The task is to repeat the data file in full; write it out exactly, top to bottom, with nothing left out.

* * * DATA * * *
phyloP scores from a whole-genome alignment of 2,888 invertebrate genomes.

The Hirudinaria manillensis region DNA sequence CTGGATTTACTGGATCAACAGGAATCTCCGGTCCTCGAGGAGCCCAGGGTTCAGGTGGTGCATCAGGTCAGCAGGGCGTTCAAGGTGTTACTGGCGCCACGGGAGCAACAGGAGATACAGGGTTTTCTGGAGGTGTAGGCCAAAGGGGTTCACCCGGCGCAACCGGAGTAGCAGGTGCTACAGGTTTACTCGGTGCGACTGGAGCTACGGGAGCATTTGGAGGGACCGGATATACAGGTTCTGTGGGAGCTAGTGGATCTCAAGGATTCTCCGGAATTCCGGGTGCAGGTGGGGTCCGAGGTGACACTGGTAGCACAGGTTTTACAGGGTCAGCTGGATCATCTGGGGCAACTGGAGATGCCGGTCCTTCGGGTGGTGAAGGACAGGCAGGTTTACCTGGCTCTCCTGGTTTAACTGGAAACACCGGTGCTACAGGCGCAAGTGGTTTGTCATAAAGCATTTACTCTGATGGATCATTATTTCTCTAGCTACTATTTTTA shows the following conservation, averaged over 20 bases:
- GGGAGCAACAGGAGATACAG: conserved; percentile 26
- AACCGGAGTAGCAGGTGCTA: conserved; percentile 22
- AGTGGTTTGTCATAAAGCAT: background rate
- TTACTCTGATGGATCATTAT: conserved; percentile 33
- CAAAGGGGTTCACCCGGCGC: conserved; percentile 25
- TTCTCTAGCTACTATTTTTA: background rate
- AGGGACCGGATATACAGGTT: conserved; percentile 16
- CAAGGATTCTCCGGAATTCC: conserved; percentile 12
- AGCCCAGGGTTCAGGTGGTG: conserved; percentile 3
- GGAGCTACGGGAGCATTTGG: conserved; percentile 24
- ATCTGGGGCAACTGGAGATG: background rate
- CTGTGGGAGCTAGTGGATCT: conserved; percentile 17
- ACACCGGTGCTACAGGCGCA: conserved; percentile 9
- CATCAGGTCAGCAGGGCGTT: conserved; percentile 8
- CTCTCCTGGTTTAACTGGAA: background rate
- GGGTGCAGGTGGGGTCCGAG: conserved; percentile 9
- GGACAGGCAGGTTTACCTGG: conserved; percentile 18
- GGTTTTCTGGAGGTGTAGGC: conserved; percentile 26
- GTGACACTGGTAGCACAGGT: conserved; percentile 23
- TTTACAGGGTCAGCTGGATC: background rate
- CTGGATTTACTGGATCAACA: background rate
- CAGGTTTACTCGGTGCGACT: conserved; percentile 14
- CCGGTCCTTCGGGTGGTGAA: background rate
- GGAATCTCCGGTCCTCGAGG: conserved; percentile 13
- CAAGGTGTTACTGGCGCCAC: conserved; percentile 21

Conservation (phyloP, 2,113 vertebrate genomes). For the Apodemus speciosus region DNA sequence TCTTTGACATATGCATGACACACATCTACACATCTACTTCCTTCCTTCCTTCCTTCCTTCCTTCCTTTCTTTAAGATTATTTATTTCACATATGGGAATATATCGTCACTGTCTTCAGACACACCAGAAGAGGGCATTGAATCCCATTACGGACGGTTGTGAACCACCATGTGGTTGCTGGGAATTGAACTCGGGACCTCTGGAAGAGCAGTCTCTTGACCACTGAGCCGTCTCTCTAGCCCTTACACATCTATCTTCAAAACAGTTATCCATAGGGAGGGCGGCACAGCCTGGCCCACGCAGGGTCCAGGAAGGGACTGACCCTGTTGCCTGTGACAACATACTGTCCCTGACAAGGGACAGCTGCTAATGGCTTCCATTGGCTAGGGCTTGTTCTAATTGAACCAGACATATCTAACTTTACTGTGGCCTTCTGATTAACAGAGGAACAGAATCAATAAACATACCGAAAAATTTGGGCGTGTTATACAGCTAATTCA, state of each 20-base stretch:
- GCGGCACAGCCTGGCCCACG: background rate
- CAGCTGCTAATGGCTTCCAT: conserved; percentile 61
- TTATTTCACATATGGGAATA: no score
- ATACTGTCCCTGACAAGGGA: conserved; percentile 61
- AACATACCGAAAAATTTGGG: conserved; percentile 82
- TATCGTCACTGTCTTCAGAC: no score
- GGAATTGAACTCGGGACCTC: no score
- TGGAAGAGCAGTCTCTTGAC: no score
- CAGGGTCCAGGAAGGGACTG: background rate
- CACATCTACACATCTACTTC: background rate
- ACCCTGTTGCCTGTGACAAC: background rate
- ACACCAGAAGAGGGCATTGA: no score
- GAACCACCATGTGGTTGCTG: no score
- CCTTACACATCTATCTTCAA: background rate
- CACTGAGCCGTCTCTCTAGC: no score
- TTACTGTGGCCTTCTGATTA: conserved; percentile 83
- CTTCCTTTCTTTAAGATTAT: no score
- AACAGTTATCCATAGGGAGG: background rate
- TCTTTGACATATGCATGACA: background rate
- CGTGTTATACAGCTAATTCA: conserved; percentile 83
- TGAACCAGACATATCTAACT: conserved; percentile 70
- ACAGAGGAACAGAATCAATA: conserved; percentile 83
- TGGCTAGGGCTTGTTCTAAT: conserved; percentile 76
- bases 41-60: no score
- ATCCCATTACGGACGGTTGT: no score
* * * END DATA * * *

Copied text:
phyloP scores from a whole-genome alignment of 2,888 invertebrate genomes.

The Hirudinaria manillensis region DNA sequence CTGGATTTACTGGATCAACAGGAATCTCCGGTCCTCGAGGAGCCCAGGGTTCAGGTGGTGCATCAGGTCAGCAGGGCGTTCAAGGTGTTACTGGCGCCACGGGAGCAACAGGAGATACAGGGTTTTCTGGAGGTGTAGGCCAAAGGGGTTCACCCGGCGCAACCGGAGTAGCAGGTGCTACAGGTTTACTCGGTGCGACTGGAGCTACGGGAGCATTTGGAGGGACCGGATATACAGGTTCTGTGGGAGCTAGTGGATCTCAAGGATTCTCCGGAATTCCGGGTGCAGGTGGGGTCCGAGGTGACACTGGTAGCACAGGTTTTACAGGGTCAGCTGGATCATCTGGGGCAACTGGAGATGCCGGTCCTTCGGGTGGTGAAGGACAGGCAGGTTTACCTGGCTCTCCTGGTTTAACTGGAAACACCGGTGCTACAGGCGCAAGTGGTTTGTCATAAAGCATTTACTCTGATGGATCATTATTTCTCTAGCTACTATTTTTA shows the following conservation, averaged over 20 bases:
- GGGAGCAACAGGAGATACAG: conserved; percentile 26
- AACCGGAGTAGCAGGTGCTA: conserved; percentile 22
- AGTGGTTTGTCATAAAGCAT: background rate
- TTACTCTGATGGATCATTAT: conserved; percentile 33
- CAAAGGGGTTCACCCGGCGC: conserved; percentile 25
- TTCTCTAGCTACTATTTTTA: background rate
- AGGGACCGGATATACAGGTT: conserved; percentile 16
- CAAGGATTCTCCGGAATTCC: conserved; percentile 12
- AGCCCAGGGTTCAGGTGGTG: conserved; percentile 3
- GGAGCTACGGGAGCATTTGG: conserved; percentile 24
- ATCTGGGGCAACTGGAGATG: background rate
- CTGTGGGAGCTAGTGGATCT: conserved; percentile 17
- ACACCGGTGCTACAGGCGCA: conserved; percentile 9
- CATCAGGTCAGCAGGGCGTT: conserved; percentile 8
- CTCTCCTGGTTTAACTGGAA: background rate
- GGGTGCAGGTGGGGTCCGAG: conserved; percentile 9
- GGACAGGCAGGTTTACCTGG: conserved; percentile 18
- GGTTTTCTGGAGGTGTAGGC: conserved; percentile 26
- GTGACACTGGTAGCACAGGT: conserved; percentile 23
- TTTACAGGGTCAGCTGGATC: background rate
- CTGGATTTACTGGATCAACA: background rate
- CAGGTTTACTCGGTGCGACT: conserved; percentile 14
- CCGGTCCTTCGGGTGGTGAA: background rate
- GGAATCTCCGGTCCTCGAGG: conserved; percentile 13
- CAAGGTGTTACTGGCGCCAC: conserved; percentile 21

Conservation (phyloP, 2,113 vertebrate genomes). For the Apodemus speciosus region DNA sequence TCTTTGACATATGCATGACACACATCTACACATCTACTTCCTTCCTTCCTTCCTTCCTTCCTTCCTTTCTTTAAGATTATTTATTTCACATATGGGAATATATCGTCACTGTCTTCAGACACACCAGAAGAGGGCATTGAATCCCATTACGGACGGTTGTGAACCACCATGTGGTTGCTGGGAATTGAACTCGGGACCTCTGGAAGAGCAGTCTCTTGACCACTGAGCCGTCTCTCTAGCCCTTACACATCTATCTTCAAAACAGTTATCCATAGGGAGGGCGGCACAGCCTGGCCCACGCAGGGTCCAGGAAGGGACTGACCCTGTTGCCTGTGACAACATACTGTCCCTGACAAGGGACAGCTGCTAATGGCTTCCATTGGCTAGGGCTTGTTCTAATTGAACCAGACATATCTAACTTTACTGTGGCCTTCTGATTAACAGAGGAACAGAATCAATAAACATACCGAAAAATTTGGGCGTGTTATACAGCTAATTCA, state of each 20-base stretch:
- GCGGCACAGCCTGGCCCACG: background rate
- CAGCTGCTAATGGCTTCCAT: conserved; percentile 61
- TTATTTCACATATGGGAATA: no score
- ATACTGTCCCTGACAAGGGA: conserved; percentile 61
- AACATACCGAAAAATTTGGG: conserved; percentile 82
- TATCGTCACTGTCTTCAGAC: no score
- GGAATTGAACTCGGGACCTC: no score
- TGGAAGAGCAGTCTCTTGAC: no score
- CAGGGTCCAGGAAGGGACTG: background rate
- CACATCTACACATCTACTTC: background rate
- ACCCTGTTGCCTGTGACAAC: background rate
- ACACCAGAAGAGGGCATTGA: no score
- GAACCACCATGTGGTTGCTG: no score
- CCTTACACATCTATCTTCAA: background rate
- CACTGAGCCGTCTCTCTAGC: no score
- TTACTGTGGCCTTCTGATTA: conserved; percentile 83
- CTTCCTTTCTTTAAGATTAT: no score
- AACAGTTATCCATAGGGAGG: background rate
- TCTTTGACATATGCATGACA: background rate
- CGTGTTATACAGCTAATTCA: conserved; percentile 83
- TGAACCAGACATATCTAACT: conserved; percentile 70
- ACAGAGGAACAGAATCAATA: conserved; percentile 83
- TGGCTAGGGCTTGTTCTAAT: conserved; percentile 76
- bases 41-60: no score
- ATCCCATTACGGACGGTTGT: no score